Swanson masks

Jason and Laura Swanson cut fabric to make masks for area hospitals as part of a group organized by Peace Lutheran Church in Dresser, Wisc. 

 

Local groups make masks for essential workers

If you laid every facemask sewed by ‘Covered with Care’ from end to end starting at the front door of the Osceola Medical Center, you could make it all the way around the building and back inside before you ran out. 

The community organization started making masks for healthcare workers and other essential employees in late March and has now donated over 5,000 masks to those who need them most. 

The group is made up of women and men from both sides of the St. Croix Valley and is managed by Denise Douglass of Saint Croix Falls, Wisc. Douglass is what is known as a Chinese medicine doctor, who studied traditional Chinese medicinal techniques like acupuncture, herbal medicine and medical message. These and other practices are called ‘Qigong,’ and Douglass’ background in them made her aware of COVID-19 long before most Americans. 

“My school of training in the US started to get really desperate pleas for masks from Chinese colleagues in the first week in February,” she said. “And then I watched this travel around the world with growing concern.” 

On March 12 Douglass shut down her office in St. Croix Falls and wellness clinic in Edina, Minn. and 

“I was thinking how we could do better,” she said. “And the words of John Kennedy kept coming to mind.” 

The former president’s famous “ask not what your country can do for you — ask what you can do for your country” inaugural address stuck in Douglass’ head. She started thinking about what she could do to help, when a nurse Douglass knows mentioned St. Croix Regional Medical Center was short of masks. 

Douglass called a few friends who sewed professionally and created a Facebook page to help organize the effort.  They gathered supplies and set out to create a community of sewers to help the short-supplied hospitals in the area. 

Douglass and her crew created mask kits and made them available to pick up for any sewers who were interested. Volunteers would pick up the kits, put them together and return them to a drop off point without ever having to come in close physical contact with anyone. Each kit is capable of making 10 masks and Douglass’ group made 250 kits initially. When those were gone, they made another 180 kits, plus 45 kits that only included the elastic pieces that are so essential to masks but are in such short supply. She also estimates they’ve received 500-800 masks from community sewers who didn’t pick up kits but used their own materials. 

They’ve supplied masks to St. Croix Regional Medical Center, Osceola Medical Center and Amery Hospital, as well as area nursing homes, grocery stores and other essential businesses. Douglass is managing the group, but said it’s the women sewing and donating supplies who deserve the credit. 

“I’ve done some organizing in the past,” she said. “And I’m a much better organizer than I am a sewer.” 

 ‘Covered with Care’ is only one of many organizations in the area that has taken up mask making. Sonya Sampson is a member of Peace Lutheran Church in Dresser, Wisc. who has also formed an organization to help make and donate masks. Their process has been much the same as ‘Covered with Care.’ They made kits and established a pick up and drop off location at the church.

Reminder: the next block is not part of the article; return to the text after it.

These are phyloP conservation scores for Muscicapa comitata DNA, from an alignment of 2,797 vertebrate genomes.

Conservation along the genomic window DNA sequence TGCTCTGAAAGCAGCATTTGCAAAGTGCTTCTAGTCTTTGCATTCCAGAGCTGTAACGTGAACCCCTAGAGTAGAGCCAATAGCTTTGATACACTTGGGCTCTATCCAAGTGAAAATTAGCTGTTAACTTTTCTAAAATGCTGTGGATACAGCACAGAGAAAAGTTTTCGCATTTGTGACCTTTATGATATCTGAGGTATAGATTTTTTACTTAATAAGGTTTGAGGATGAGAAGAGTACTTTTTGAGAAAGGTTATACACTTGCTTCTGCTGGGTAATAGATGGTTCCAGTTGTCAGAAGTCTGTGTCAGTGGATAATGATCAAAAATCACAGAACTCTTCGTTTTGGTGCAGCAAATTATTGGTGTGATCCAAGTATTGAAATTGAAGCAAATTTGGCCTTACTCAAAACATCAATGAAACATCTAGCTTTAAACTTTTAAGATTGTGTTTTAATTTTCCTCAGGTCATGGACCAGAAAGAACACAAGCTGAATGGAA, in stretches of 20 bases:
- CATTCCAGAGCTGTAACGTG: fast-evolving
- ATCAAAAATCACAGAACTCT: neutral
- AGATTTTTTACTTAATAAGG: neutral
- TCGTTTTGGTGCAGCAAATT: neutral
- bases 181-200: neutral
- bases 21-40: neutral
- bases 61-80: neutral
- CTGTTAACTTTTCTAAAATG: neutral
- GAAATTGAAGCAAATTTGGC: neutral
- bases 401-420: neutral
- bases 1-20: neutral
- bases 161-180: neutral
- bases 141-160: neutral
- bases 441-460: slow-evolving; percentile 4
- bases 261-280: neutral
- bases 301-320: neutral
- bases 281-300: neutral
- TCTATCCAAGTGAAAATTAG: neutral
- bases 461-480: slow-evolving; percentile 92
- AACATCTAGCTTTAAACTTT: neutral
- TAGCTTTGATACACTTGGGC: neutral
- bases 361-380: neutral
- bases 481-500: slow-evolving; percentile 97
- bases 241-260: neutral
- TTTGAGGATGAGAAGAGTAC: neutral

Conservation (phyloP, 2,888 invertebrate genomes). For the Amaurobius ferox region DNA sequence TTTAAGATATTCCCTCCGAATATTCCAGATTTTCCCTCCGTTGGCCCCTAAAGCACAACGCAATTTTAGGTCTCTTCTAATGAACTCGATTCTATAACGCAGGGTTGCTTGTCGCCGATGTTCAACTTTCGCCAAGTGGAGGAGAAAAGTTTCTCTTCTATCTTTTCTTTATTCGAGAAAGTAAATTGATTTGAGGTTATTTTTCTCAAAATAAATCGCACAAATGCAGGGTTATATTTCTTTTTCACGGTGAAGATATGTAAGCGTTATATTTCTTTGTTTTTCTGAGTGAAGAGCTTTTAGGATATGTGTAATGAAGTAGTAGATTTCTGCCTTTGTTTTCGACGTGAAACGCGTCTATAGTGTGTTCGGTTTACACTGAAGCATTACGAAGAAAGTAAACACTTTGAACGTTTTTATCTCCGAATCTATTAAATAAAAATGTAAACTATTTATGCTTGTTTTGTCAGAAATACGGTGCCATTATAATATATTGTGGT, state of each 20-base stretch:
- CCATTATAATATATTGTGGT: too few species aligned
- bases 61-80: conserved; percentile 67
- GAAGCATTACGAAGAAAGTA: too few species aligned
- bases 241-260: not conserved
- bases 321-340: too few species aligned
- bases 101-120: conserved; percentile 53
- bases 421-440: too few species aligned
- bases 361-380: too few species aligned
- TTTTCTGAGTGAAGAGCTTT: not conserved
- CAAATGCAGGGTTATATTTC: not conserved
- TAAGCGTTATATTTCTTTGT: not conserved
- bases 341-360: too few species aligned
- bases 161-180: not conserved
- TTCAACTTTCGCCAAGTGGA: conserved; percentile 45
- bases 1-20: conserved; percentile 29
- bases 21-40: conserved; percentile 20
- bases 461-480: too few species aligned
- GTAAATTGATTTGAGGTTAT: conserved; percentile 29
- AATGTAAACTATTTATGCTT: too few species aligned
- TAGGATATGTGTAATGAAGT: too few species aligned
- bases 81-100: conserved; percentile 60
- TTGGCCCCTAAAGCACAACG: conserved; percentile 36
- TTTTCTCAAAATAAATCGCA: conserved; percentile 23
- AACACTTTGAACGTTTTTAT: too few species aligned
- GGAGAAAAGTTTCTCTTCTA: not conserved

“It’s working out that we don’t have to have human contact,” Sampson said. “We’re just getting this mission accomplished outside of the building.” 

Peace Lutheran has donated to St. Croix Regional Medical Center and Osceola Medical Center, but has also given masks to Lakeview Hospital in Stillwater, Minn. 

Sampson has been sewing since she was very young and runs a custom sewing and alterations business in addition to her full-time job as the manager of Treasures from the Heart in Osceola, Wisc. 

“This time of year I’m typically doing prom dresses and wedding gowns,” she said. “But there’s not as much of a need for that right now.” 

Much of the material for the masks has been crowd-sourced. 

“People have been digging through their sewing stash and their craft rooms and finding things,” she said. “Every couple of days someone will drop off fabric or elastic on my front step.” 

Sampson and her group hasn’t run into supply shortages yet, but has had to think outside the box in order to keep making masks. 

“It’s been a very creative process,” she said. “All the craft and fabric store ran out of elastic immediately. So we’ve been doing everything from cutting elastic off of fitted sheets to using hair binders. Everybody has a little stash of something they haven’t used in years, so they seem to be cleaning out the corners right now.” 

Sampson said each mask takes about five minutes to sew. It’s not at all a complicated process, and she encourages anyone with a sewing machine to join the cause and help out. 

“If you’re set up to sew and you’ve got a machine that’s working for you,” she said. “They’re a piece of cake.” 

The medial centers in the area have all expressed their gratitude to the groups doing the sewing. Matt Forge, the CEO of Osceola Medical Center said the donated masks make a big difference. 

“These masks have been incredibly helpful and fit right in with the safety measures we’ve implemented,” he said. “These wonderful people are not only helping us here, but they’re also helping our neighbors at home who may use them during the course of this pandemic.” 

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